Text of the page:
Most programming languages, however, interpret the hyphen as a subtraction operator and do not allow the character in identifier names. The common punched card character sets of the time had no lower-case letters and no special character that would be adequate as a word separator in identifiers. However, by the late 1960s the ASCII character set standard had been established, allowing the designers of the C language to adopt the underscore character "_" as a word joiner. Underscore-separated compounds like "end_of_file" are still prevalent in C programs and libraries.

Programmers working in the tradition of linkage-oriented languages, especially the Unix C tradition (and later C++), had many concerns to address. Early Unix systems (and early personal computers in general) provided linkage models where external identifiers were limited to a short length, often as few as the initial eight characters. Many clashes were possible within the external identifier linkage space which potentially mingles code generated by various high level compilers, runtime libraries required by each of these compilers, compiler generated helper functions, and program startup code, of which some fraction was inevitably compiled from system assembly language. Within this collision domain the underscore character quickly became entrenched as the primary mechanism for differentiating the external linkage space. It was common practice for C compilers to prepend a leading underscore to all external scope program identifiers to avert clashes with contributions from runtime language support. Furthermore, when the C/C++ compiler needed to introduce names into external linkage as part of the translation process, these names were often distinguished with some combination of multiple leading or trailing underscores.

This practice was later codified as part of the C and C++ language standards, in which the use of leading underscores was reserved for the implementation.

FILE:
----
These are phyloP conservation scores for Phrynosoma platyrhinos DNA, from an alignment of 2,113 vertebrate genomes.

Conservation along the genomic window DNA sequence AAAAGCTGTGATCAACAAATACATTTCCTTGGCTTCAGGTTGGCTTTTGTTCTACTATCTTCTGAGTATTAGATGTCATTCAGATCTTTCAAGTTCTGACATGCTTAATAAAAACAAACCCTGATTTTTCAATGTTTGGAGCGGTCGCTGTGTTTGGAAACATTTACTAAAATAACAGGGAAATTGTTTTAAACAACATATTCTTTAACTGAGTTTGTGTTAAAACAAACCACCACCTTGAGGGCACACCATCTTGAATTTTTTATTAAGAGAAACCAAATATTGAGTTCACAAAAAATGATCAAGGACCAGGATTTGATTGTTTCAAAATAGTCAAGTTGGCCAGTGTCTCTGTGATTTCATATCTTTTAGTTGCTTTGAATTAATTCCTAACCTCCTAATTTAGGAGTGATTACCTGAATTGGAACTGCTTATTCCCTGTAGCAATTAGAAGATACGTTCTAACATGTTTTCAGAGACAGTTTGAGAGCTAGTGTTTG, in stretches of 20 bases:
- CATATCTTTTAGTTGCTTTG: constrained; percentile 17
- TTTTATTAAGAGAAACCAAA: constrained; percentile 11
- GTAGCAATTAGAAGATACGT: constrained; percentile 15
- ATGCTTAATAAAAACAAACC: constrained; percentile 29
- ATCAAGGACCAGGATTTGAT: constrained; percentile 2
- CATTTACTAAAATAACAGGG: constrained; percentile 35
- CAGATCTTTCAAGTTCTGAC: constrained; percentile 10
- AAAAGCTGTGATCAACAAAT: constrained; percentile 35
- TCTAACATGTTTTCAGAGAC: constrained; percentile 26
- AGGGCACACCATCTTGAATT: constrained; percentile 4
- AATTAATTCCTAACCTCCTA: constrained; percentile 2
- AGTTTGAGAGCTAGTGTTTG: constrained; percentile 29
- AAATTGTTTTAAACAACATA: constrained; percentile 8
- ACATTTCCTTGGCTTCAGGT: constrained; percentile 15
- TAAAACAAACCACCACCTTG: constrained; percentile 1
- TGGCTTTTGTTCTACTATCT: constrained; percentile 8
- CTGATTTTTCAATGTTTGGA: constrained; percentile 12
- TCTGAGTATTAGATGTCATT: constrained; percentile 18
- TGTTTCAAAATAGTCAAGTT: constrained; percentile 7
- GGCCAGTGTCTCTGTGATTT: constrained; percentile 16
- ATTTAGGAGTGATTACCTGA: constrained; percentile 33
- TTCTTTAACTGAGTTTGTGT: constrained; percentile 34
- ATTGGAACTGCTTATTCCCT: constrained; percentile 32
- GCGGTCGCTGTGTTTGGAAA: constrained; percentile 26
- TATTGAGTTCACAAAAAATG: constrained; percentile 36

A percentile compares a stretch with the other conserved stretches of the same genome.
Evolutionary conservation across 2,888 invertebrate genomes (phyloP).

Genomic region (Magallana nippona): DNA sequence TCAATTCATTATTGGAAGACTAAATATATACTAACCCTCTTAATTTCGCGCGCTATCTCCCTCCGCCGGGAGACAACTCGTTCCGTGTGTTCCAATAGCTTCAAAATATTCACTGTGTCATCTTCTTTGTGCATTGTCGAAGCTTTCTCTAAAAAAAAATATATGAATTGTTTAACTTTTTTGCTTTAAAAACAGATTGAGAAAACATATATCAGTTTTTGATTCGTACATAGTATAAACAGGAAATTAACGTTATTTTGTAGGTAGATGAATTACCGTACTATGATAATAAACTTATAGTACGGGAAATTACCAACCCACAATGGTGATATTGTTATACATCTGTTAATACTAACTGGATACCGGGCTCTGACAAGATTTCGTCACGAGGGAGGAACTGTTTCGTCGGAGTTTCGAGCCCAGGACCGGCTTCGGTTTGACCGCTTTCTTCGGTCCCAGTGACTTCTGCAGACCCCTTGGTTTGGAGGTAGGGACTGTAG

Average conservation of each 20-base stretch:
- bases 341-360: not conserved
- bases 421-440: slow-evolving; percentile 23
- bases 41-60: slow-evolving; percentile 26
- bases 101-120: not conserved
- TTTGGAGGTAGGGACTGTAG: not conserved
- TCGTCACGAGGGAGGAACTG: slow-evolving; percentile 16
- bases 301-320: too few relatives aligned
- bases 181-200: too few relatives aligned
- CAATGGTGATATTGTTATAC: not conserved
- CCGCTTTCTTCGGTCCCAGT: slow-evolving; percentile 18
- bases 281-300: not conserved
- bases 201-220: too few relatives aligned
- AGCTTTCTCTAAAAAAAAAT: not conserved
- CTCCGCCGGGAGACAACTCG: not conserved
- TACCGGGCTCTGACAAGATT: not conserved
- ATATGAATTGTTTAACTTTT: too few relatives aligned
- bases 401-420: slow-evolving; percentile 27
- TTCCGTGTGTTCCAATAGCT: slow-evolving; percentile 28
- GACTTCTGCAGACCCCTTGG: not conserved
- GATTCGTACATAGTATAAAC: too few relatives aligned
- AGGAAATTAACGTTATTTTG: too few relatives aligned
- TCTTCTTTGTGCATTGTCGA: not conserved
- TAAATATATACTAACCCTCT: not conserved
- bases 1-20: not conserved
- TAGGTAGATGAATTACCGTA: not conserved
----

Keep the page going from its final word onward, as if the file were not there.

A second, independent collision domain was the C preprocessor. The C language preprocessor is unusual in that it does not respect any language-defined scoping model or reserved namespace, not even C language keywords. This problem was generally addressed by writing macros in macro case which mostly mixes upper case letters with dividing underscores:

#define OPEN_FILE_LIMIT  (15)  

Once again the implementation must often supply hidden macros, and once again dressing up these "hidden behind the scenes" identifiers with multiple leading or trailing underscores became accepted practice. As this practice became pervasive on both levels, the underscore gained a cognitive association with system level programming, hidden technicalities, and the messy entrails of language support.

The C language linkage model further complicated matters by not supporting a strong module-level linkage model. In the C language the concept of module was initially rather loose. There was no language distinction between function names intended for linkage to other compilation units and function names intended only for use within a single compilation unit to simplify the implementation. The C language provides the static keyword which makes it possible to hide names from external linkage, but this was rarely employed, as it also obscured these names from most runtime debugging tools.

A common early convention was to use names (often prosaic) consisting mostly of lower case letters and underscores for names in external linkage not intended for use by other translation units such as a local function named count_obscure_piddly_flags and camel case or some variant for primary application calls such as EditSaveFile.

Ruby and Perl use $_ as a special variable described as the "default input and pattern matching space" - any output defaults to that variable, and may be omitted.

See also